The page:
On the job with Ferreli L. McGilvary

Ferreli L. McGilvary, Executive Director, Leadership Development, Elizabeth City State University
On the job with Ferreli L. McGilvary, Executive Director, Leadership Development at Elizabeth City State University. 

HBCUs have been recognized as places that, among other unique attributes, inspire engagement and social activism. Is that narrative alive today in the roles played by student affairs professionals and the student union? 

McGilvary 
Coming into this role it was important that I was able to engineer experiences that evoked a sense of pride in their choice to attend Elizabeth City State University (ECSU). We have invested significant dollars to enhance the facilities through technology upgrades, audio and visual systems, and by creating vibrant spaces through new furniture that pops! Beyond the renovations lies the mantra of my departed mentor, Sharon S. Hoard: “Environment + Behavior = Outcome.” This simple formula is what drives engagement and social activism for our students and the university student union today. 

Nearly twice as many HBCU undergrads receive Pell Grants compared to the national average. How does the role you play take into account the additional financial needs many of these students face?

McGilvary 
My responsibilities include managing the onboarding of new students in the enrollment process, and it is during this time where students with great aspirations and their finances begin to reveal how some students are able to attain the aspiration of being the first in their family to graduate from college. Pell Grants are monumental to student success. They can change a student’s life trajectory and reduce the debt they could face after graduation. As such, we make sure that students can access events for free when necessary, offer reduced prices and internal scholarships for attending cultural excursions, and provide professional development. A student’s lack of financial resources is never a reason for them to miss out on life-expanding opportunities.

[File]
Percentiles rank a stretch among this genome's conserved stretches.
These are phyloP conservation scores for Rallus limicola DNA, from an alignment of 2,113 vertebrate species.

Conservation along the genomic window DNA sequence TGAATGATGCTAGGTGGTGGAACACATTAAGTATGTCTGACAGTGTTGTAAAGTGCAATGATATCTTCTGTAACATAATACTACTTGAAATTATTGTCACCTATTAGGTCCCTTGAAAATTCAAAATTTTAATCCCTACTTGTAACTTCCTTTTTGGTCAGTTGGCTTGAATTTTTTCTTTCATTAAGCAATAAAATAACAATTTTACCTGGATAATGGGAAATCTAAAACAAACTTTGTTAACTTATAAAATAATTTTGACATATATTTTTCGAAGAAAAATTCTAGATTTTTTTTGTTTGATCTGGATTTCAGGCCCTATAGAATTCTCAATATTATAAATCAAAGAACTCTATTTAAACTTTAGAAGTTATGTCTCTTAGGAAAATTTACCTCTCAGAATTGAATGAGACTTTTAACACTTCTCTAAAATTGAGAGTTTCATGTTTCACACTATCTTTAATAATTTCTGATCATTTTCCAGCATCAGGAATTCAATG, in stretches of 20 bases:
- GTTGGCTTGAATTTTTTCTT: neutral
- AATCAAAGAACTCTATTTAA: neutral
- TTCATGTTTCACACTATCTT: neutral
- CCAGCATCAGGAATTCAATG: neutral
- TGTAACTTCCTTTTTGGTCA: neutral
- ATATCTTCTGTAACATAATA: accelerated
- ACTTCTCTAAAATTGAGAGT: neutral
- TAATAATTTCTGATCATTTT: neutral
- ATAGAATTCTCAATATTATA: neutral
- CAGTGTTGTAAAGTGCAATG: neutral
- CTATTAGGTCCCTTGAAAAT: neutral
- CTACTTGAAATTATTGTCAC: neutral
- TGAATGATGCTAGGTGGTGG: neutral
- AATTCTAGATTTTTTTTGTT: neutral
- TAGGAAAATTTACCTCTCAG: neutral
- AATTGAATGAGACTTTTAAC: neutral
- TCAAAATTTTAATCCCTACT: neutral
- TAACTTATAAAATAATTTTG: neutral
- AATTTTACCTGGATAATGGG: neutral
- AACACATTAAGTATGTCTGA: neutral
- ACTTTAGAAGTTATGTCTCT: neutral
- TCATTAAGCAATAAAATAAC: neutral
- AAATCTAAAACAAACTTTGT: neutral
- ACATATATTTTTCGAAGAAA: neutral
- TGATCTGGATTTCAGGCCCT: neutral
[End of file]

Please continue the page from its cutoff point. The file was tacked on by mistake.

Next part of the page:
Small- and special-mission colleges face unique challenges today. What day-to-day challenges do you face in fostering success within the scope of your role at an HBCU? 

McGilvary 
My career in higher education has existed in the HBCU realm, which makes me very clear about the challenges our institutions face. The metric of success is defined in the data on how students are retained, persist and graduate! However, we often have to meet the same measure of success without the same financial resources, which makes us very resourceful in educating our students. It’s not an easy task, but my colleagues across the country and I are committed to ensuring students who choose an HBCU education can have a similar and much-improved experience. We offer a value proposition that must be experienced. We are experts in educating and creating an opportunity for black people and serve as a place of learning for all students who are open to understanding this experience. 
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